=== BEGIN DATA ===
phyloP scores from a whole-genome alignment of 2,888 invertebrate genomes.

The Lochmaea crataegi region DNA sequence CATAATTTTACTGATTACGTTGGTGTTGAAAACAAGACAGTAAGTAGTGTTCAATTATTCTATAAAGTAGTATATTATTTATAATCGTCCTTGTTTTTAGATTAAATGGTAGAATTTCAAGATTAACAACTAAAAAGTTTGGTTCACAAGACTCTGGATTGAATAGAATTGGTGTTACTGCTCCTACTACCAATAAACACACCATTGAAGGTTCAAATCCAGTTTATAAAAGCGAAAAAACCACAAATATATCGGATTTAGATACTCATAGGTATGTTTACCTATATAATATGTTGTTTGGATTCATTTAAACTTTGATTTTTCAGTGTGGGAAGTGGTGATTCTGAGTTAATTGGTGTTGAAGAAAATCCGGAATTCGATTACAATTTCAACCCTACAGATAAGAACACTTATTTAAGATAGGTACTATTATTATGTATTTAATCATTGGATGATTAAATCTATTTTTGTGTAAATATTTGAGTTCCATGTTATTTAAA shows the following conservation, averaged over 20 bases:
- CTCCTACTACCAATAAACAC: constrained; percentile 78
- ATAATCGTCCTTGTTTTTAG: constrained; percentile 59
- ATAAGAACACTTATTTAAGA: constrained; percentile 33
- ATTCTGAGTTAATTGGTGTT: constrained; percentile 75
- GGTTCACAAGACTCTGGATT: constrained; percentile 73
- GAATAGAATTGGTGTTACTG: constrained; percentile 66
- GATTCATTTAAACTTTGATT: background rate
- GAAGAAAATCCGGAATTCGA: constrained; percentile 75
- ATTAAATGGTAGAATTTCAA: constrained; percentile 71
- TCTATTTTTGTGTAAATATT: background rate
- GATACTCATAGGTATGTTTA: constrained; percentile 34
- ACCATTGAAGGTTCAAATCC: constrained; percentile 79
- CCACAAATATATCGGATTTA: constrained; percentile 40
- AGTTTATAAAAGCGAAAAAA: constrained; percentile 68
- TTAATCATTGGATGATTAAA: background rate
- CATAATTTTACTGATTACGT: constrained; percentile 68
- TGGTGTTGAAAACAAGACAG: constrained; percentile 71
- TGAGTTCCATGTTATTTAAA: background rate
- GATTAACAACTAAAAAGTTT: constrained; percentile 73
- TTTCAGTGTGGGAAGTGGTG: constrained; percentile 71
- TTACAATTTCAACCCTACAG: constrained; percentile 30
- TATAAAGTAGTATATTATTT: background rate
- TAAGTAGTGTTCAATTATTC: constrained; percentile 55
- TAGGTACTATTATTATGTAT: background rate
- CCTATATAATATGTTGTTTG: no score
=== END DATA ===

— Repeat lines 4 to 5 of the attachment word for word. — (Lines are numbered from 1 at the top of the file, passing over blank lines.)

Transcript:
- ATAATCGTCCTTGTTTTTAG: constrained; percentile 59
- ATAAGAACACTTATTTAAGA: constrained; percentile 33